Lady Audley's Secret

Lady Audley's Secret Literary Elements


Sensation Fiction

Setting and Context

The novel is set in various locations around England. The setting is important because it suggests that shocking and scandalous events could take place close to home.

Narrator and Point of View

The novel is recounted by a third-person omniscient narrator, who sometimes withholds information from readers in order to heighten suspense. The point of view shifts from character to character so as to be able to include different perspectives. This is important in order to make characters complex and create sympathy for characters who can otherwise be unlikeable. Without the inclusion of her point of view, Lady Audley would seem despicable, but the opportunity to see that she often feels vulnerable, powerless, and frustrated makes her more ambiguous.

Tone and Mood

The tone of the novel is often tense and suspenseful. Clues are gradually uncovered so that, as more information comes to light, the mystery around who Lady Audley is and what happened to George slowly becomes clearer.

Protagonist and Antagonist

Robert Audley is the protagonist of the novel; Lady Audley is the antagonist.

Major Conflict

The major conflict takes place between Robert Audley and Lady Audley. Robert is determined to uncover the secret of what happened when George disappeared, and he becomes convinced that Lady Audley played a role. Lady Audley, on the other hand, is determined to make sure that Robert never finds out who she is, and is willing to kill him if necessary.


The climax of the novel occurs when Lady Audley realizes that Robert is about to reveal the truth of who she is to Sir Michael, and finally admits that she was involved in George's death, claiming that she is mad.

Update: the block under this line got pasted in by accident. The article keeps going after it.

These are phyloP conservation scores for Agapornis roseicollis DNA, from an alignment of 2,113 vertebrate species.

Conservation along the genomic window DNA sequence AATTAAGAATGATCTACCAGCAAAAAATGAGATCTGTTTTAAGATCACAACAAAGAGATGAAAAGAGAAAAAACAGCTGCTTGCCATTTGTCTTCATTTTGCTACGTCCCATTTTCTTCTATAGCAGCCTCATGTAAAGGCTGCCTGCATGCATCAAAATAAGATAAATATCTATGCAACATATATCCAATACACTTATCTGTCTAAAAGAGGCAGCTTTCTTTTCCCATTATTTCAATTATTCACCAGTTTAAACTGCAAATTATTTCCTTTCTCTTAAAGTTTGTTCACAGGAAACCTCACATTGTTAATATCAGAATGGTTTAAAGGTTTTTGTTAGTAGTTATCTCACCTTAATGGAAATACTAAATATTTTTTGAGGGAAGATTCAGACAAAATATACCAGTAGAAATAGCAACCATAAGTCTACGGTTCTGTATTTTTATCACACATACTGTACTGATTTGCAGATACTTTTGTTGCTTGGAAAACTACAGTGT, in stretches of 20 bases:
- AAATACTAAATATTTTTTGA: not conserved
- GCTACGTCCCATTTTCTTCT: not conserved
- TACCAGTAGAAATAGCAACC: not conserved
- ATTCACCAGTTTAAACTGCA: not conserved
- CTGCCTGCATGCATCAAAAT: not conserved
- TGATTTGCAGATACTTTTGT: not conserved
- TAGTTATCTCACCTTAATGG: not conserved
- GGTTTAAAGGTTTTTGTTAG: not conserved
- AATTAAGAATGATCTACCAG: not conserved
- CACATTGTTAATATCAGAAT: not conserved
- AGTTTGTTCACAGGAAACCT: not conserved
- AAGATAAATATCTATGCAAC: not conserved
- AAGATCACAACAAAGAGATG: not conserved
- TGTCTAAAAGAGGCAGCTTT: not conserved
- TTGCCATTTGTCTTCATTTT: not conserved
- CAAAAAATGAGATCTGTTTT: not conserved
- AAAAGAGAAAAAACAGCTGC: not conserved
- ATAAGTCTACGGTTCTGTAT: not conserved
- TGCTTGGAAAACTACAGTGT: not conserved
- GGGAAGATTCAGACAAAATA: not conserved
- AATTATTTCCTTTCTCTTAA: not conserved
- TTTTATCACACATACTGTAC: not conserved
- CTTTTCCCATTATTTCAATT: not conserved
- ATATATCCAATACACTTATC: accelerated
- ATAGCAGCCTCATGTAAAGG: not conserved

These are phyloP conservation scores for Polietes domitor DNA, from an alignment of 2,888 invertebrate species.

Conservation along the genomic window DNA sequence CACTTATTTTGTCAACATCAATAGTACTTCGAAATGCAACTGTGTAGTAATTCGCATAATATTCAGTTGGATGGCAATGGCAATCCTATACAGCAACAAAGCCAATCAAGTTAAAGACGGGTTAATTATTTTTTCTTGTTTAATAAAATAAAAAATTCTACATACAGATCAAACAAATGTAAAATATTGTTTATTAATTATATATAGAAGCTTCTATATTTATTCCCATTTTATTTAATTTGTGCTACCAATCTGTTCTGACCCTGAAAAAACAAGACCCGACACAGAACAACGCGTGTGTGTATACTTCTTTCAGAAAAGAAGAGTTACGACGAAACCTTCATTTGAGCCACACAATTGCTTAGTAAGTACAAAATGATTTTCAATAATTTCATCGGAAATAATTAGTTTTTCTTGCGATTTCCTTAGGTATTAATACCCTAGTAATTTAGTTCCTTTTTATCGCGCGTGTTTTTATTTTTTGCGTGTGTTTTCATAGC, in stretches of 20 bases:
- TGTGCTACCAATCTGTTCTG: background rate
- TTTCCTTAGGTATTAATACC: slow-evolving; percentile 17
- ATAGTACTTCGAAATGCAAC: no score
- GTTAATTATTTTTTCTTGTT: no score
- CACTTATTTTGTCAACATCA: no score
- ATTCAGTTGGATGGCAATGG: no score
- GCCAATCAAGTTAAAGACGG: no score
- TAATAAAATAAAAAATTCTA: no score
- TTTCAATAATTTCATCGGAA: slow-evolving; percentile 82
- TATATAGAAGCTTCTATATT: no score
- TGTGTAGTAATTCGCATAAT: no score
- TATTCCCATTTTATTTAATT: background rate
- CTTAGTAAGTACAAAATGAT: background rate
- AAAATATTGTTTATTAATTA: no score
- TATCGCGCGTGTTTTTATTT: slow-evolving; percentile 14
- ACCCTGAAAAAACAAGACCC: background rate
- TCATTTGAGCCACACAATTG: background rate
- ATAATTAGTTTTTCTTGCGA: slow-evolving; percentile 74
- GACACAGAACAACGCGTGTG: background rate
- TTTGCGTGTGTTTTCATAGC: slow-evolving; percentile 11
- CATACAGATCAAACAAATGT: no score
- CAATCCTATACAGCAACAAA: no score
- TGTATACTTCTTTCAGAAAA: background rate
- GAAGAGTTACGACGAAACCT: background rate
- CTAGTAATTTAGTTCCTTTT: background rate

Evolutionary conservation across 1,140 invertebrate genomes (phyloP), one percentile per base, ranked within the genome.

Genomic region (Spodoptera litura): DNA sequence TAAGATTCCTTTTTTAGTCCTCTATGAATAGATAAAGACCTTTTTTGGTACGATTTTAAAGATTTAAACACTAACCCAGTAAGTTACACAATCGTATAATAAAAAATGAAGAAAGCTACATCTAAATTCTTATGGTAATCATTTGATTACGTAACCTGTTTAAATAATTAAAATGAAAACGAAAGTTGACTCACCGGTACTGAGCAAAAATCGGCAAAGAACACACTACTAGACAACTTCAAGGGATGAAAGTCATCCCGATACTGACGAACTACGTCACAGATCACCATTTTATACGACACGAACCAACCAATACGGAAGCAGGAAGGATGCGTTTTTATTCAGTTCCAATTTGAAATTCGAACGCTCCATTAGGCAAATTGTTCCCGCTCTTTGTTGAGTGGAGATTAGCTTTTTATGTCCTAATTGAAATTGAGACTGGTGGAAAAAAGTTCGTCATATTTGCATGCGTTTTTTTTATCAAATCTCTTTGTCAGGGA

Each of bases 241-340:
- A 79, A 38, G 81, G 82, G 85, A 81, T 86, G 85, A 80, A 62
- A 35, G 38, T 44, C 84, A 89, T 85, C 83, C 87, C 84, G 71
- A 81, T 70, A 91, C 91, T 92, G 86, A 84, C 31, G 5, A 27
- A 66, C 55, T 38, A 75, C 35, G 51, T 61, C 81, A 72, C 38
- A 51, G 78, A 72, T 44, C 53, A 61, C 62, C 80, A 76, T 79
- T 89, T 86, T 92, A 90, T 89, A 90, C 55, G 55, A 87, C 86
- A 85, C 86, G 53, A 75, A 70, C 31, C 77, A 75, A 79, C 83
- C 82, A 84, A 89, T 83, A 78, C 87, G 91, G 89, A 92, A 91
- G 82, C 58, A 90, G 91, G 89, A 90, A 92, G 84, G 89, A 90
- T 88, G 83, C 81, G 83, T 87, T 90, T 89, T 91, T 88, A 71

Most of the examples of foreshadowing take place early in the novel to signal to the reader that even in the seemingly idyllic setting of Audley, danger is lurking. For example, the quiet hush of a summer twilight is described thusly: "the very repose of the place grew painful in its intensity, and you felt as if a corpse must be lying somewhere within that grey and ivy-covered pile of building–so deathlike was the tranquility of all around" (64). The suggestion of a hidden corpse foreshadows the fate that it is assumed George has met for most of the novel. The details of Lady Audley wearing a secret ring around her neck and hiding a lock of hair and a baby shoe in her jewel box also foreshadow that secrets about her past will eventually come to light.




The novel alludes at certain points to other examples of women in history and literature who were considered wicked and scheming. These figures include Cleopatra, Eve (in the Biblical account of the Garden of Eden as well as Milton's Paradise Lost), Semiramides (an ancient Babylonian queen), and Lucrezia Borgia (a Renaissance-era aristocrat involved in violent plots). These allusions suggest that Lady Audley is part of a longer tradition of women using intelligence and deception to achieve power and wealth.


See section on Imagery.


The paradox of the novel is that the secret Lady Audley is so committed to keeping concealed (that she killed George Talboys) is not actually true, since George actually survived his fall into the well. Although she thinks she has spent the whole novel deceiving everyone (and has been successful with many of her lies), she has actually been deceived by Luke Marks.



Metonymy and Synecdoche